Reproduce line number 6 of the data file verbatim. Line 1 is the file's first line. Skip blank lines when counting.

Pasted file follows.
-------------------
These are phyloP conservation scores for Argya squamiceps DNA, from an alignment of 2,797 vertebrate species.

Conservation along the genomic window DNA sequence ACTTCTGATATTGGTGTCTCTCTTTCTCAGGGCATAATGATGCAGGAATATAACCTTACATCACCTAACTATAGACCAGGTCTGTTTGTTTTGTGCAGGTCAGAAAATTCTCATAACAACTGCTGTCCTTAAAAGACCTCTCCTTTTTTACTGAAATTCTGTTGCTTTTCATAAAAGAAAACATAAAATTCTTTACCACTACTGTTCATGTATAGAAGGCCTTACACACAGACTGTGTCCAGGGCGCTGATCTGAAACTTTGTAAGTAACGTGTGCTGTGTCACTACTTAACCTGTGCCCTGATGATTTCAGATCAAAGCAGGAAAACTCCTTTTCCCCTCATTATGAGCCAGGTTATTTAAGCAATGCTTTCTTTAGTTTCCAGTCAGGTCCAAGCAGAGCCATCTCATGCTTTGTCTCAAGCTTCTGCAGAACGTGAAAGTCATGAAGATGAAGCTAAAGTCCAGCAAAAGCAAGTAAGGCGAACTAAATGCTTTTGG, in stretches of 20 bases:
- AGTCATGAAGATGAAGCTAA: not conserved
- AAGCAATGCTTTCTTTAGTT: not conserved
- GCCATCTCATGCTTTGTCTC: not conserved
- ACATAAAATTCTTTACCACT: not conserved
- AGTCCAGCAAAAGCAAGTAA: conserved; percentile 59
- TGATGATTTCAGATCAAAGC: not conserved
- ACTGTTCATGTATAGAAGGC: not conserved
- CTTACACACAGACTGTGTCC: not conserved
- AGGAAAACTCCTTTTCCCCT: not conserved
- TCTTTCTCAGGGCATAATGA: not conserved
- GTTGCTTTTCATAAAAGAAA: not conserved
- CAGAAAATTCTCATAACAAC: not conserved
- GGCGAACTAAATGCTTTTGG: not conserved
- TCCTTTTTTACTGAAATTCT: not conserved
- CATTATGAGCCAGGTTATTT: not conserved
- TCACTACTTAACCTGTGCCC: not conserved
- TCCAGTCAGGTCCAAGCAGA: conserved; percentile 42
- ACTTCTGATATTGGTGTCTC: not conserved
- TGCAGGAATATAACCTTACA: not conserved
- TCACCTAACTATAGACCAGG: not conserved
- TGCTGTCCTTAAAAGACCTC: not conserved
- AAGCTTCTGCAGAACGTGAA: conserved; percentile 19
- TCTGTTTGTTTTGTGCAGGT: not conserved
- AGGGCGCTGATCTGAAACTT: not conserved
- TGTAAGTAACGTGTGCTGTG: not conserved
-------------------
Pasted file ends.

- ACATAAAATTCTTTACCACT: not conserved